Taliban Offers to Cut Opium Production in Exchange for U.N. Recognition
Taliban leader Mullah Mohammad Omar has agreed to eliminate opium production in Afghanistan in exchange for U.N. recognition.
Taliban's Shariat radio reported that Omar told United Nations envoy Lakhdar Brami, "If the Islamic Emirate (Taliban) is accorded recognition without condition by the U.N., the Emirate will seriously ban unconditionally cultivation of poppy throughout the country."
The United Nations Drugs Control program reported that Afghanistan produced approximately 3,269 tons of opium in 1988 and 2,800 tons in 1997. The Taliban imposes a death penalty for citizens who use drugs, yet openly allow the export of opium.
According to the AFP, a U.N. report released on Tuesday said that production of the poppies used to make opium was down 25% this year, but the decrease was not intentional. Bad weather takes the credit for this year's reduced yields.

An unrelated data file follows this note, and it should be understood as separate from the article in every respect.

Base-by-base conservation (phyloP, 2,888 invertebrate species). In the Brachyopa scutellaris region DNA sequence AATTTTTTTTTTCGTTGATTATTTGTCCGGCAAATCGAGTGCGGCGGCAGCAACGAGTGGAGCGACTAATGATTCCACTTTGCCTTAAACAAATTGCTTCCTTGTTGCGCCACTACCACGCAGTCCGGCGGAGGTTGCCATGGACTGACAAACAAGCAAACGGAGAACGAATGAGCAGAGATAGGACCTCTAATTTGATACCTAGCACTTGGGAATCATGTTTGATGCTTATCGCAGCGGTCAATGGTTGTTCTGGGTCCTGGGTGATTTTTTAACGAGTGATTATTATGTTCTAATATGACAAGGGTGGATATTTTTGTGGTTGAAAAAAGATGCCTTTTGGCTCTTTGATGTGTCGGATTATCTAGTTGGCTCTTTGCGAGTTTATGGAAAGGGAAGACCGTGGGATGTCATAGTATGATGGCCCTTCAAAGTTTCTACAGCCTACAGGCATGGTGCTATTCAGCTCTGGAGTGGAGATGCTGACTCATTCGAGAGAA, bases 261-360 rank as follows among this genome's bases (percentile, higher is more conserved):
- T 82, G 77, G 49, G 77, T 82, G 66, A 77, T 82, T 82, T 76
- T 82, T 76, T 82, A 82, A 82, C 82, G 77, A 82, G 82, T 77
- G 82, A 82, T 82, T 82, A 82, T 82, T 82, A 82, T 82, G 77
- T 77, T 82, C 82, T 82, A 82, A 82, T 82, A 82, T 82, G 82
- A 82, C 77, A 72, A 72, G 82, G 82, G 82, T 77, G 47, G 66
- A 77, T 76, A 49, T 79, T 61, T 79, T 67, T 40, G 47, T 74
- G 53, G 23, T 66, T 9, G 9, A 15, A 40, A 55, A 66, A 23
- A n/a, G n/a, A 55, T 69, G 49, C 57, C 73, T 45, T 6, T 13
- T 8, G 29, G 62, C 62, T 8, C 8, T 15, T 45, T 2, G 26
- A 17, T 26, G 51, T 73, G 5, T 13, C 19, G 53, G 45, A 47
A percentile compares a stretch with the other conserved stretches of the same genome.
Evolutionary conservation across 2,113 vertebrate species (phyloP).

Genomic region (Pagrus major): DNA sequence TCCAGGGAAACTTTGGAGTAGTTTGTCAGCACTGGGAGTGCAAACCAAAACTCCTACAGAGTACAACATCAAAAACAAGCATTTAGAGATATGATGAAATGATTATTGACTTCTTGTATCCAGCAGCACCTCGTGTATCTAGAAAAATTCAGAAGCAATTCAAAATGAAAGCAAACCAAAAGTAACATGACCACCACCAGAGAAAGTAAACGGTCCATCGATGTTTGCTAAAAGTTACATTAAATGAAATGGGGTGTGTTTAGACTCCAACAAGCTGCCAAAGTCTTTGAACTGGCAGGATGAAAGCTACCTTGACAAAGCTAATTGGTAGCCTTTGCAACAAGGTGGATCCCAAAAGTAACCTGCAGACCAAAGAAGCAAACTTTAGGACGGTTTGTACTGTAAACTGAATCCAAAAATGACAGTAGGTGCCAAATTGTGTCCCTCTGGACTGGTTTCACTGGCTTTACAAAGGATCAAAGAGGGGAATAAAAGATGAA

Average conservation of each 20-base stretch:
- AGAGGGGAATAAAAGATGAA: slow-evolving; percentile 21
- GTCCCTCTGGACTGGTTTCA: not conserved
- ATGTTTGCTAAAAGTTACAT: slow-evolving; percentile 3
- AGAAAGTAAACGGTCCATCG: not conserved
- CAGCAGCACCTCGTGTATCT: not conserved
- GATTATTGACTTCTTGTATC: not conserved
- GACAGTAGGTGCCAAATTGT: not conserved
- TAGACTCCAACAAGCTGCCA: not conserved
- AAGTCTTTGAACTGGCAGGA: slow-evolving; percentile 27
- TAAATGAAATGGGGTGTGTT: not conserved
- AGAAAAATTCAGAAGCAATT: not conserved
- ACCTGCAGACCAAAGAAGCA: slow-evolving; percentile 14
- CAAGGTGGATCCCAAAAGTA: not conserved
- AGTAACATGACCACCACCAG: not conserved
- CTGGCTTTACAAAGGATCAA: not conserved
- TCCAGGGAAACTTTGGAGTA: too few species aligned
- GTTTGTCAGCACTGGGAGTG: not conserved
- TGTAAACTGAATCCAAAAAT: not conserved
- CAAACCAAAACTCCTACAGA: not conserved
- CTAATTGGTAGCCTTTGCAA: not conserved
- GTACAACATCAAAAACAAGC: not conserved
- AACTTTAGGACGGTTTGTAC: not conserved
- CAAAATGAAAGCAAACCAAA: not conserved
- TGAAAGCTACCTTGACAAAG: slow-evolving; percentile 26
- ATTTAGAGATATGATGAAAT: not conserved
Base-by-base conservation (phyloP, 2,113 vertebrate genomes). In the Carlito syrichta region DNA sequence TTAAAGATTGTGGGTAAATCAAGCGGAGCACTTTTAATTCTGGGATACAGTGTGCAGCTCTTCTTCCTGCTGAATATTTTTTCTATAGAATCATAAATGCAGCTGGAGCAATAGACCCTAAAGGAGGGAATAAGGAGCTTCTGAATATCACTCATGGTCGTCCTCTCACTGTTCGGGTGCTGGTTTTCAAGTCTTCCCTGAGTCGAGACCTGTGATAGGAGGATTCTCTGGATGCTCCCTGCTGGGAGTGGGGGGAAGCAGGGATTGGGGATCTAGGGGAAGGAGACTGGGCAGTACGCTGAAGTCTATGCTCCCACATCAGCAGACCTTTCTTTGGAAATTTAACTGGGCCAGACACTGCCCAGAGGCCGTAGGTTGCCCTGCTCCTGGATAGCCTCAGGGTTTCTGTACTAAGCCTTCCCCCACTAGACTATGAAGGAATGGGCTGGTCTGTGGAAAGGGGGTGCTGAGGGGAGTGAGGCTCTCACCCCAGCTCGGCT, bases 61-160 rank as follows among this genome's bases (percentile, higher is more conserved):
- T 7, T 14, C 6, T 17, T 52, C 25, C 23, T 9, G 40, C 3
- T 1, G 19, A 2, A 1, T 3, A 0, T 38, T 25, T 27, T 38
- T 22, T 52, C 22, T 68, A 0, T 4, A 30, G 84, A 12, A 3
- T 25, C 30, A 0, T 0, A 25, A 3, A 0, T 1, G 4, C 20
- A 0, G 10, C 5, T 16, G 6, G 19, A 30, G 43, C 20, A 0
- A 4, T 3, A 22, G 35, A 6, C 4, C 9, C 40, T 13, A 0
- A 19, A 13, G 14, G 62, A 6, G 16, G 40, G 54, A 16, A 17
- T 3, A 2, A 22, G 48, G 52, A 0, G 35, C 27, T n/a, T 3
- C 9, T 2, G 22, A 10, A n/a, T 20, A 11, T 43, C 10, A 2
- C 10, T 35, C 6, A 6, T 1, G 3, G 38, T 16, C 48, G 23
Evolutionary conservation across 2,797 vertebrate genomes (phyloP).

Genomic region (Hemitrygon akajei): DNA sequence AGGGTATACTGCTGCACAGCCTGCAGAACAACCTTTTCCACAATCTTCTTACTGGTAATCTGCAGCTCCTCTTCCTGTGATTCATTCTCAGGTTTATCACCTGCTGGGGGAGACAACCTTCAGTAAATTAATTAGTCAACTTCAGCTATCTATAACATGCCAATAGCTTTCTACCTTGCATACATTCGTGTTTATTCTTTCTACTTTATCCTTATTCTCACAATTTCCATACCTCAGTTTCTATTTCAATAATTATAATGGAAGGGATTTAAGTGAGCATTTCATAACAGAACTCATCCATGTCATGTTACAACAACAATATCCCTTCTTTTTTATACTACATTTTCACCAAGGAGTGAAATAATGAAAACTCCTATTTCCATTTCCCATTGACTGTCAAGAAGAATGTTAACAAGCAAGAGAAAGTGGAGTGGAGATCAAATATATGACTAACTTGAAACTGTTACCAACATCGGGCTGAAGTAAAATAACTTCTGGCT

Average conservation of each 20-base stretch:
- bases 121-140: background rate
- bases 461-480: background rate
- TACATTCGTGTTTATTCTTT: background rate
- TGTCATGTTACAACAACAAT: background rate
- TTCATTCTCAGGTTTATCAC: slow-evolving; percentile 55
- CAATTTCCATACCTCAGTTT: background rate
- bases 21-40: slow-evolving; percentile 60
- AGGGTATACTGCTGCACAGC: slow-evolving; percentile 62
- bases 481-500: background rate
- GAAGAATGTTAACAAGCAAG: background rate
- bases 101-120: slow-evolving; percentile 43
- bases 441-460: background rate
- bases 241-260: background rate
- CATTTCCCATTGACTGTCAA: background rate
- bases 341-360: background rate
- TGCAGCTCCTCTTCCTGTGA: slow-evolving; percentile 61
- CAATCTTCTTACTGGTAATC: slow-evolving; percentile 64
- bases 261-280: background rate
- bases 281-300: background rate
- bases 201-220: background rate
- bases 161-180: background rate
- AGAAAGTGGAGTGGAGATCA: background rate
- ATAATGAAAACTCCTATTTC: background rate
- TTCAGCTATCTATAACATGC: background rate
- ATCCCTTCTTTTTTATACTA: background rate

Media Resources: AFP and Reuters - October 6, 1998]
10/29/2014 North Dakota Supreme Court Upholds Abortion Restrictions - The North Dakota Supreme Court yesterday upheld a set of misguided restrictions on medication abortion, allowing what is effectively a ban on early, non-surgical abortions in the state to go into effect immediately.
The decision overturned a lower court order finding the law, known as HB 1297, unconstitutional and permanently blocking its enforcement. . . .
10/29/2014 Georgia Court Refuses to Recognize 40K Voter Registrations From Primarily People of Color and Young People - A state court judge on Tuesday refused to order the Georgia Secretary of State to add some 40,000 voters to the voter rolls, potentially disenfranchising thousands of African Americans and other people of color in the state.
Judge Christopher Brasher of the Fulton County Superior Court denied a petition from the Lawyers' Committee for Civil Rights Under Law (LCCR), the New Georgia Project and the Georgia branch of the NAACP asking the court to force Secretary of State Brian Kemp (R) to process an estimated 40,000 "missing" voter registrations.
More than 100,000 voters were registered by the three groups, but about a third of those registered never made the rolls. . . .